Clashes in Culture? The ‘Professionalisation’ and ‘Criminalisation’ of the Drugs Workforce

Published 15/09/2010
Type Article
Author(s) Dr Karen Duke
Corresponding Authors Dr Karen Duke, Principal Lecturer in Criminology, Middlesex University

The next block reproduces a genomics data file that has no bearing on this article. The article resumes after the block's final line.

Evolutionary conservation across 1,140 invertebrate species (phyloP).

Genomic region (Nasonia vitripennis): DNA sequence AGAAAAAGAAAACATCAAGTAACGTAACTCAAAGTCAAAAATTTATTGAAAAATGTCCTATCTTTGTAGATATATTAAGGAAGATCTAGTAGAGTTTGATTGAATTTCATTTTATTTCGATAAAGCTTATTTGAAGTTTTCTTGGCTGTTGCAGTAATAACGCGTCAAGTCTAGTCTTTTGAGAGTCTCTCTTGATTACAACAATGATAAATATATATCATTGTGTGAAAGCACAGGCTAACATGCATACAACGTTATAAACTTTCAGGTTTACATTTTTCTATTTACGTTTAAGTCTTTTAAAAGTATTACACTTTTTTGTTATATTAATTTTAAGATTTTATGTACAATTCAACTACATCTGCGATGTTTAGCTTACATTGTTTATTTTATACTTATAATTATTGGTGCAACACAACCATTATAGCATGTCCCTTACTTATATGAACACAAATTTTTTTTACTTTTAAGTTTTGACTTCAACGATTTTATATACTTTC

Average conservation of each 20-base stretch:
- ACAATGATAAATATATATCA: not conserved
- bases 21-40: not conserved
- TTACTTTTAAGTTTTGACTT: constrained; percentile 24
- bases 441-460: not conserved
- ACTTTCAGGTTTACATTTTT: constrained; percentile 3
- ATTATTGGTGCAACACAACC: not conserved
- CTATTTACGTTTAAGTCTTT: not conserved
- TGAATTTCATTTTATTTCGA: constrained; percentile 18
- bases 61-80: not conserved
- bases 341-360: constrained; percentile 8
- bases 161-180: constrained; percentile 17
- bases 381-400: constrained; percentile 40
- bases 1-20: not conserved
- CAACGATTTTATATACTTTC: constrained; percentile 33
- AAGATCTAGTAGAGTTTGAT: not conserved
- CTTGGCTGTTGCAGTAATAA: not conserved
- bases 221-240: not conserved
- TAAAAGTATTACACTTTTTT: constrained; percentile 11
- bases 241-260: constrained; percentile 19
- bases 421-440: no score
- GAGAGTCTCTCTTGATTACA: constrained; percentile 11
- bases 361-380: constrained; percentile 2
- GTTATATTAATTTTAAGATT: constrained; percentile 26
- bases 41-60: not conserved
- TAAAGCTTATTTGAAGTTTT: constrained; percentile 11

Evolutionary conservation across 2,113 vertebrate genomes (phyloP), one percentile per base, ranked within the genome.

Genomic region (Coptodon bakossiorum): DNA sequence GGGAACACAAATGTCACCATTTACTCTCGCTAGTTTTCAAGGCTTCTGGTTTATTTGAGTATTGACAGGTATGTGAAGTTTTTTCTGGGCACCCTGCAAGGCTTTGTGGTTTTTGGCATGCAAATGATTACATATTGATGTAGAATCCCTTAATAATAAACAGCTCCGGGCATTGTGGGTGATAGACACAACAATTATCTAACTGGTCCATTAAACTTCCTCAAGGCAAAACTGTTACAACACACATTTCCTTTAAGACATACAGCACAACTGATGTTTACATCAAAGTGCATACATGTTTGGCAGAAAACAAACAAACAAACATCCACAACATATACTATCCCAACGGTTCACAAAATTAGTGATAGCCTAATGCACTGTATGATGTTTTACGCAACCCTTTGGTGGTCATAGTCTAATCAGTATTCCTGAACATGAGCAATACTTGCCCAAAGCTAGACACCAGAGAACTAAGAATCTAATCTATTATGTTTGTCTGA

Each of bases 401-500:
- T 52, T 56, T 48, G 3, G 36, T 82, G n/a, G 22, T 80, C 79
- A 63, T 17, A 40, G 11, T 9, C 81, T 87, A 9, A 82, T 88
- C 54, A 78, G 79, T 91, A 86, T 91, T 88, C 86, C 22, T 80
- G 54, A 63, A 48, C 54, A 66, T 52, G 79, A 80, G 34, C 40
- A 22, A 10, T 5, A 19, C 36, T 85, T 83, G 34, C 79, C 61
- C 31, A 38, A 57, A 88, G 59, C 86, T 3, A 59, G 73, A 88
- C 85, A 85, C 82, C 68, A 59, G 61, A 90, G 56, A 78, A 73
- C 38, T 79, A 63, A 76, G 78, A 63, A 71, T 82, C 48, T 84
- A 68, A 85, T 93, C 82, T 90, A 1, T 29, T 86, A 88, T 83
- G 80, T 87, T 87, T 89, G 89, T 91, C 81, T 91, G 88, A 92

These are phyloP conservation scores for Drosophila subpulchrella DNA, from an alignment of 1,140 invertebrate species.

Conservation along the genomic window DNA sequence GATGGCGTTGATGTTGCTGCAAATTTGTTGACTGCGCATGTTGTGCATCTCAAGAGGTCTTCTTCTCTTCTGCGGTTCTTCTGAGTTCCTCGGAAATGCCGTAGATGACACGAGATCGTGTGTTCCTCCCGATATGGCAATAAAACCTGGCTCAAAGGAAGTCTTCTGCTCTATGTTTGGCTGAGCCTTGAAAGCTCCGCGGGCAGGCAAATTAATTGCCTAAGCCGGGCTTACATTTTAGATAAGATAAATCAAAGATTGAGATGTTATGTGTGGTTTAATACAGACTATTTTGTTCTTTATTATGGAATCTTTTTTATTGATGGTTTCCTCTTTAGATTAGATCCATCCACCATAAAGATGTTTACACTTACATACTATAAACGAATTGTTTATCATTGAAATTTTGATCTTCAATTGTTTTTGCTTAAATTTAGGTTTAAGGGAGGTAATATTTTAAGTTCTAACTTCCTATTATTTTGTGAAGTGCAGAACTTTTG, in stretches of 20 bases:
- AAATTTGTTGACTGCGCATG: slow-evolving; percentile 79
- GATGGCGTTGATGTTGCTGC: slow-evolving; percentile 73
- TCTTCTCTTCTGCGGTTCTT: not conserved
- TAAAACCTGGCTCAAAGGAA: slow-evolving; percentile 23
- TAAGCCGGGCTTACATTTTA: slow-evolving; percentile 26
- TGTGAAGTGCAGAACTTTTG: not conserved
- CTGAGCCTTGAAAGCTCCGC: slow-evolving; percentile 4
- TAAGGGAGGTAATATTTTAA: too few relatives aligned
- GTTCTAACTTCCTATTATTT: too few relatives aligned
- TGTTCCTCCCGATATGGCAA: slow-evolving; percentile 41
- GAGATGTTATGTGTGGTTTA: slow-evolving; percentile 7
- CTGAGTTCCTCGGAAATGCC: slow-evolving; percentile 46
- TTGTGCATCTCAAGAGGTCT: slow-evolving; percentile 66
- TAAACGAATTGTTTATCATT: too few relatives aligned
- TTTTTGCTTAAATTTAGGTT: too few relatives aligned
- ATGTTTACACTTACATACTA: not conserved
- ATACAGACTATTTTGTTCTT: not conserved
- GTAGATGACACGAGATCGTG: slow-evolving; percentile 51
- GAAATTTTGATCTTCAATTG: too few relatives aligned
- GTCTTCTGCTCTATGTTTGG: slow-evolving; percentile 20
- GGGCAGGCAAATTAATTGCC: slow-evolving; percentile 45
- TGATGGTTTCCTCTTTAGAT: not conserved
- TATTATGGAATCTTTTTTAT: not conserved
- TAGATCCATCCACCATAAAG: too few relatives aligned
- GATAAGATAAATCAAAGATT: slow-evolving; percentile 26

In the last decade, the number of people in drugs treatment in England has more than doubled to a total of 207,580 in 2008/9. The increasing access to drugs treatment has been accompanied by an expansion and development of the drugs workforce. This development has taken the form of a ‘professionalising strategy’ and includes the introduction of national occupational standards to establish levels of competence required of those working in the drug treatment field and enhancement of career pathways. This paper charts the growth of the drugs workforce over time, examines the changes in terms of their training and education, and considers the impact of contemporary policy development on their practice. In particular, it will explore the process of ‘criminalising’ drugs work and the conflicts and contradictions this has created for those working in the field. The paper will also consider the recent debates relating to the organising ideologies for drug treatment and how the current emphases on recovery, reintegration and personalisation might impact on the training and the practice of the drugs workforce.